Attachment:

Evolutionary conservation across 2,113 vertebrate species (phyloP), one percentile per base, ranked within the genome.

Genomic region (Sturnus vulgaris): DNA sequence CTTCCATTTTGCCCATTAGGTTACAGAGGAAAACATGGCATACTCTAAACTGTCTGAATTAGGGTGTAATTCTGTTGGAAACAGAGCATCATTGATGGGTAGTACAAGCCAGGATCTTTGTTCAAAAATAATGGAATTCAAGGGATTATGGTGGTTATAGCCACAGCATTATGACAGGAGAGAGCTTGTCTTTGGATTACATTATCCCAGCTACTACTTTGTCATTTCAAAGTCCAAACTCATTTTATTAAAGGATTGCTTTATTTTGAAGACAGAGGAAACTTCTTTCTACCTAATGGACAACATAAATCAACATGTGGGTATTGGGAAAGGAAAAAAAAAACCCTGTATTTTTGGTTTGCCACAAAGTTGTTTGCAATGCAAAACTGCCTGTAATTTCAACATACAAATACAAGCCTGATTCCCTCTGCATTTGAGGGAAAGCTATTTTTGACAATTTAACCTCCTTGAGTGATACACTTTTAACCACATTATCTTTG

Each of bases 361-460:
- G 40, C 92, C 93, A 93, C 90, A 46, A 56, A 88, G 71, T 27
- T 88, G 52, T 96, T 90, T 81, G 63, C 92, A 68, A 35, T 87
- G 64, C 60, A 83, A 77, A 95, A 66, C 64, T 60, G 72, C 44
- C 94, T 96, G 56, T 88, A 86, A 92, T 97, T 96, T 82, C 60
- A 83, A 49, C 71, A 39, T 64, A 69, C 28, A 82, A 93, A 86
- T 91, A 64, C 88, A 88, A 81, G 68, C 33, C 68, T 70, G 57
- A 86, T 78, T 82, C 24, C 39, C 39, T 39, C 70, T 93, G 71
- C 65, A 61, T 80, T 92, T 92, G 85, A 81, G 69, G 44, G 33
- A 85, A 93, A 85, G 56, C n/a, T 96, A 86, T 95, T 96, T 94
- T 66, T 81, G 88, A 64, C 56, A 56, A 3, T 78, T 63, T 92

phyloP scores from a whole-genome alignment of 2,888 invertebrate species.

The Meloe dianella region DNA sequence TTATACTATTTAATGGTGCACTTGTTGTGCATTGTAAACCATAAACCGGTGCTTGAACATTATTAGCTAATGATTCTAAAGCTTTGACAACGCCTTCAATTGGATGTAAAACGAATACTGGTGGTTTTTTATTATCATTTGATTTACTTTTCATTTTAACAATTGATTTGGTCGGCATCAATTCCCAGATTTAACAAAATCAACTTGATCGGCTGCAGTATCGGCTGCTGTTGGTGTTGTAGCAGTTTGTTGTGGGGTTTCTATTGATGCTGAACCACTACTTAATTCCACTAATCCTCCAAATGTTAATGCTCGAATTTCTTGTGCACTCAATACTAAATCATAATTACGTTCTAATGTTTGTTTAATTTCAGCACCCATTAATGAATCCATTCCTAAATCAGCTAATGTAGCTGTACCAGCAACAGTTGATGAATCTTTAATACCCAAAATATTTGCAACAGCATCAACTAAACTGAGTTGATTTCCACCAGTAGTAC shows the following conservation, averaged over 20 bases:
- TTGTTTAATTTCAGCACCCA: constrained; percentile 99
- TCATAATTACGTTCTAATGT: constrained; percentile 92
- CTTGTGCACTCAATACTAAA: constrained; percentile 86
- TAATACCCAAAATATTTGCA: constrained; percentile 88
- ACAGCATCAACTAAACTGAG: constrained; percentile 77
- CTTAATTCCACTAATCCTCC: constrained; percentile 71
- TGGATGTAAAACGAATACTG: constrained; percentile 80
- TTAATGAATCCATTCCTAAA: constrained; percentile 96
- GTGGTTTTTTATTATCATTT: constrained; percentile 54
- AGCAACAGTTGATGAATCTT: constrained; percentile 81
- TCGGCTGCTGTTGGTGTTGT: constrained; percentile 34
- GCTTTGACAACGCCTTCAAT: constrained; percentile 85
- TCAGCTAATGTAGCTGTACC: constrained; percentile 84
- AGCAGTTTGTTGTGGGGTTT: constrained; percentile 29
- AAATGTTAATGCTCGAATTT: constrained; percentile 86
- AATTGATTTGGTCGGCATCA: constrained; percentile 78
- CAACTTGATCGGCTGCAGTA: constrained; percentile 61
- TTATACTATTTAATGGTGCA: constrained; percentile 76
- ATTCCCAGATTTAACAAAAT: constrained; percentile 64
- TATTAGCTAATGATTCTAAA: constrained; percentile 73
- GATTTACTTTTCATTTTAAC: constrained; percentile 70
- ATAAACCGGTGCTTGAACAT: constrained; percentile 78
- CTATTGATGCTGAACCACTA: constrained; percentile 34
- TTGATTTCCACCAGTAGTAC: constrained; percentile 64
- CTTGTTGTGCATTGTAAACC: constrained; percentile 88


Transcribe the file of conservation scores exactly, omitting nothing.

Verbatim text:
Evolutionary conservation across 2,113 vertebrate species (phyloP), one percentile per base, ranked within the genome.

Genomic region (Sturnus vulgaris): DNA sequence CTTCCATTTTGCCCATTAGGTTACAGAGGAAAACATGGCATACTCTAAACTGTCTGAATTAGGGTGTAATTCTGTTGGAAACAGAGCATCATTGATGGGTAGTACAAGCCAGGATCTTTGTTCAAAAATAATGGAATTCAAGGGATTATGGTGGTTATAGCCACAGCATTATGACAGGAGAGAGCTTGTCTTTGGATTACATTATCCCAGCTACTACTTTGTCATTTCAAAGTCCAAACTCATTTTATTAAAGGATTGCTTTATTTTGAAGACAGAGGAAACTTCTTTCTACCTAATGGACAACATAAATCAACATGTGGGTATTGGGAAAGGAAAAAAAAAACCCTGTATTTTTGGTTTGCCACAAAGTTGTTTGCAATGCAAAACTGCCTGTAATTTCAACATACAAATACAAGCCTGATTCCCTCTGCATTTGAGGGAAAGCTATTTTTGACAATTTAACCTCCTTGAGTGATACACTTTTAACCACATTATCTTTG

Each of bases 361-460:
- G 40, C 92, C 93, A 93, C 90, A 46, A 56, A 88, G 71, T 27
- T 88, G 52, T 96, T 90, T 81, G 63, C 92, A 68, A 35, T 87
- G 64, C 60, A 83, A 77, A 95, A 66, C 64, T 60, G 72, C 44
- C 94, T 96, G 56, T 88, A 86, A 92, T 97, T 96, T 82, C 60
- A 83, A 49, C 71, A 39, T 64, A 69, C 28, A 82, A 93, A 86
- T 91, A 64, C 88, A 88, A 81, G 68, C 33, C 68, T 70, G 57
- A 86, T 78, T 82, C 24, C 39, C 39, T 39, C 70, T 93, G 71
- C 65, A 61, T 80, T 92, T 92, G 85, A 81, G 69, G 44, G 33
- A 85, A 93, A 85, G 56, C n/a, T 96, A 86, T 95, T 96, T 94
- T 66, T 81, G 88, A 64, C 56, A 56, A 3, T 78, T 63, T 92

phyloP scores from a whole-genome alignment of 2,888 invertebrate species.

The Meloe dianella region DNA sequence TTATACTATTTAATGGTGCACTTGTTGTGCATTGTAAACCATAAACCGGTGCTTGAACATTATTAGCTAATGATTCTAAAGCTTTGACAACGCCTTCAATTGGATGTAAAACGAATACTGGTGGTTTTTTATTATCATTTGATTTACTTTTCATTTTAACAATTGATTTGGTCGGCATCAATTCCCAGATTTAACAAAATCAACTTGATCGGCTGCAGTATCGGCTGCTGTTGGTGTTGTAGCAGTTTGTTGTGGGGTTTCTATTGATGCTGAACCACTACTTAATTCCACTAATCCTCCAAATGTTAATGCTCGAATTTCTTGTGCACTCAATACTAAATCATAATTACGTTCTAATGTTTGTTTAATTTCAGCACCCATTAATGAATCCATTCCTAAATCAGCTAATGTAGCTGTACCAGCAACAGTTGATGAATCTTTAATACCCAAAATATTTGCAACAGCATCAACTAAACTGAGTTGATTTCCACCAGTAGTAC shows the following conservation, averaged over 20 bases:
- TTGTTTAATTTCAGCACCCA: constrained; percentile 99
- TCATAATTACGTTCTAATGT: constrained; percentile 92
- CTTGTGCACTCAATACTAAA: constrained; percentile 86
- TAATACCCAAAATATTTGCA: constrained; percentile 88
- ACAGCATCAACTAAACTGAG: constrained; percentile 77
- CTTAATTCCACTAATCCTCC: constrained; percentile 71
- TGGATGTAAAACGAATACTG: constrained; percentile 80
- TTAATGAATCCATTCCTAAA: constrained; percentile 96
- GTGGTTTTTTATTATCATTT: constrained; percentile 54
- AGCAACAGTTGATGAATCTT: constrained; percentile 81
- TCGGCTGCTGTTGGTGTTGT: constrained; percentile 34
- GCTTTGACAACGCCTTCAAT: constrained; percentile 85
- TCAGCTAATGTAGCTGTACC: constrained; percentile 84
- AGCAGTTTGTTGTGGGGTTT: constrained; percentile 29
- AAATGTTAATGCTCGAATTT: constrained; percentile 86
- AATTGATTTGGTCGGCATCA: constrained; percentile 78
- CAACTTGATCGGCTGCAGTA: constrained; percentile 61
- TTATACTATTTAATGGTGCA: constrained; percentile 76
- ATTCCCAGATTTAACAAAAT: constrained; percentile 64
- TATTAGCTAATGATTCTAAA: constrained; percentile 73
- GATTTACTTTTCATTTTAAC: constrained; percentile 70
- ATAAACCGGTGCTTGAACAT: constrained; percentile 78
- CTATTGATGCTGAACCACTA: constrained; percentile 34
- TTGATTTCCACCAGTAGTAC: constrained; percentile 64
- CTTGTTGTGCATTGTAAACC: constrained; percentile 88